The concept of humanitarian intervention can be traced back to medieval theorists like Thomas Aquinas and international legal theorists such as Vitoria and Grotius. According to these thinkers, a prince's right to rule his people could be breached if human wellbeing was severely compromised due to natural disasters or the prince's own depravity (Morgenthau 1967). Under these situations, foreign princes had a right or, rather, an obligation, to intervene in order to alleviate human suffering, by force if need be. As the notion of state sovereignty came increasingly to dominate International Law after 1648, humanitarian intervention fell out of favour. But in the post-Cold War order, the concept appears to have emerged once again, so much so that some have declared that 'sovereignty is no longer sacrosanct' (Copra and Weiss 1992 cited in Ayoob 2002: 84; Krasner 1995).
Since its establishment more than fifty years ago, the United Nations (UN) has organised and deployed numerous operations in response to crises throughout the world. In establishing and managing these operations, the UN has demonstrated remarkable institutional innovation and political resilience, developing a variety of institutions, structures, functions, and procedures to surmount obstacles in the Security Council and deal with the diverse causes and complex nature of inter-state and intra-state conflict. There is no explicit legal framework within the UN Charter authorising the undertaking of these operations, but rather an ambiguous and ambitious program for coercive collective security (United Nations 2008; Murphy 2007). However, this essay will demonstrate that UN as an organisation can only deal with what it has in terms of troops, resources and political will at its disposal, in tackling each case of intervention. This essay aims to demonstrate the failures of UN in handling the Rwanda situation but emphasises that the reasons for this are based on external and internal factors.
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Some UN humanitarian missions are looked upon as successes (e.g. El Salvador and Sierra Leone) while other missions are considered failures, such as Bosnia-Herzegovina, Somalia and Rwanda (Bratt 1996). Early studies identified that factors for success and failure were extracted from literature to explicate the disparities contributed by UN humanitarian missions, and after conducted research, of various cases, nine factors for success and failure were derived from them (Bratt 1996; Lijn 2008). According to these nine factors the likelihood that a humanitarian mission makes a positive contribution to resilient peace enhances if: the parties involved are willing and sincerely cooperating with the implementation of the mission; the mission is capable of providing ample security to the parties; there is sufficient awareness for the causes of the conflict in depth and in breadth; the mission receives cooperation from significant external forces; the mission is timely deployed and at the right time (Kriesberg 1987); is implemented by competent personnel under skilled leadership, and with clear command structures; the mission is part of a long term approach; the policy tools implemented are coordinated within the operation, as well as externally; and the operation provides ownership (Seybolt 2007; Lijn 2008; Feil 1998).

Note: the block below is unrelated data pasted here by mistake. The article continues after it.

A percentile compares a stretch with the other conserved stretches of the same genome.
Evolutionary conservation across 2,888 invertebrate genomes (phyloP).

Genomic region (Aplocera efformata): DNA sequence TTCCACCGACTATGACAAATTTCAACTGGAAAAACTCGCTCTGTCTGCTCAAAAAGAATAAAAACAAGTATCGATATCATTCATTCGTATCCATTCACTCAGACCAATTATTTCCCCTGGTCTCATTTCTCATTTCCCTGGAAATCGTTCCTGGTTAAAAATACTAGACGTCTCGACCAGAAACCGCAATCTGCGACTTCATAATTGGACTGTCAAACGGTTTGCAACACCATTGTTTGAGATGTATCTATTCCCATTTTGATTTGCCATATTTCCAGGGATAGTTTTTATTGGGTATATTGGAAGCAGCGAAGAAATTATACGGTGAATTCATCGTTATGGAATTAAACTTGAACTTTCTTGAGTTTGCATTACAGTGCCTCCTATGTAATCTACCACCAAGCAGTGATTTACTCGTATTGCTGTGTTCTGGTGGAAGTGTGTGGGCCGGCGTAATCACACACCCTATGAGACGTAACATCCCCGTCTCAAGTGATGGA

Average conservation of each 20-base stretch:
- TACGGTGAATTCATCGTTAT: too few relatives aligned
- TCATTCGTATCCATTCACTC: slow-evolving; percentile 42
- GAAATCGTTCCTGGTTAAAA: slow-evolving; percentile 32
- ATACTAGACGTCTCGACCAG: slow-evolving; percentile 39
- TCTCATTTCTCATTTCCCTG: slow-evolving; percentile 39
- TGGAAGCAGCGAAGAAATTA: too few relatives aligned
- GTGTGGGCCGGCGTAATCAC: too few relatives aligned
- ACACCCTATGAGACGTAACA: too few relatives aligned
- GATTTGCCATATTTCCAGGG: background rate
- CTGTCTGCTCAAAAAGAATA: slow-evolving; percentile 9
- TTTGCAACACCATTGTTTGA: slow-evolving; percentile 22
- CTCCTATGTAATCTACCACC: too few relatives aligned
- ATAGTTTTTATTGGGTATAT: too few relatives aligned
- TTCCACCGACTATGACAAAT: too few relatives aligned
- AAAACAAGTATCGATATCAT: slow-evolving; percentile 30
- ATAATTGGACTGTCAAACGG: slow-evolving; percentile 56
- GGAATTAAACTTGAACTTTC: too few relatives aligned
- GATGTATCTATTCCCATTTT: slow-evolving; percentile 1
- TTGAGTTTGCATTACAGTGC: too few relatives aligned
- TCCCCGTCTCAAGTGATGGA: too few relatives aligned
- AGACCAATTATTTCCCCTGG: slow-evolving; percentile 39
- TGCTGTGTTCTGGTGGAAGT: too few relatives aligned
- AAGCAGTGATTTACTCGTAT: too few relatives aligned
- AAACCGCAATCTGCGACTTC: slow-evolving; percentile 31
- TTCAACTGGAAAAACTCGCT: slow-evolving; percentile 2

For Rwanda, the partial success of the Arusha Accords and the establishment of UNAMIR I may be attributed to employing a combination of strategies that were well suited to the situation (United Nations Security Council 1993: Resolution 872). While pressure was used to bring the disputants to the negotiating table, once there was a peace to keep, the UN deployed a peacekeeping force to monitor the cease-fire. This intervention reflects an accurate assessment of the conflict at that time (Barnett 2002). The problems later encountered by UNAMIR I developed as a result of hesitancy of the UN to change the operational mandate and rules of engagement to fit the rapidly changing conditions on the ground (Feil 1998).
The downfall of UNAMIR I was due to the assumption that there would be sustained collaboration amid the parties and the UN in carrying out their commitments under the Arusha Accords. Deeply entrenched distrust, delaying strategies and constantly shifting political alignments, however, undermined implementation of the transitional arrangements (Barnett 2002; 1997). Moreover, UNAMIR I faced serious problems from its establishment, primarily its Chapter VI mandate, which restricted UN troops from forcibly responding to occasional violations of the cease-fire agreement (Lessons Learned Unit, Department of Peacekeeping Operations 1996; Dallaire and Bruce 1995).
The characteristics of a successful UN mission is distinguished by various principles, including that it is sent to areas where peace has been recognised or when war has not yet broken out, or is deployed early after the outbreak of civil war; the host state is democratic, ethnically polarised, and very poor; it has been deployed for a considerable period of time; and the force commander is not from the region of the conflict. UNAMIR I failed in most of these imperative aspects. It was sent to a country where peace was not secured in a strained civil war. Rwanda was not a democratic society, and UNAMIR I had only been deployed for a short period of time. It can therefore be questioned whether UNAMIR I truly had an chance to succeed considering the malign milieu it was deployed in (Khan 1996; Barnett 2002; Kuperman 2001).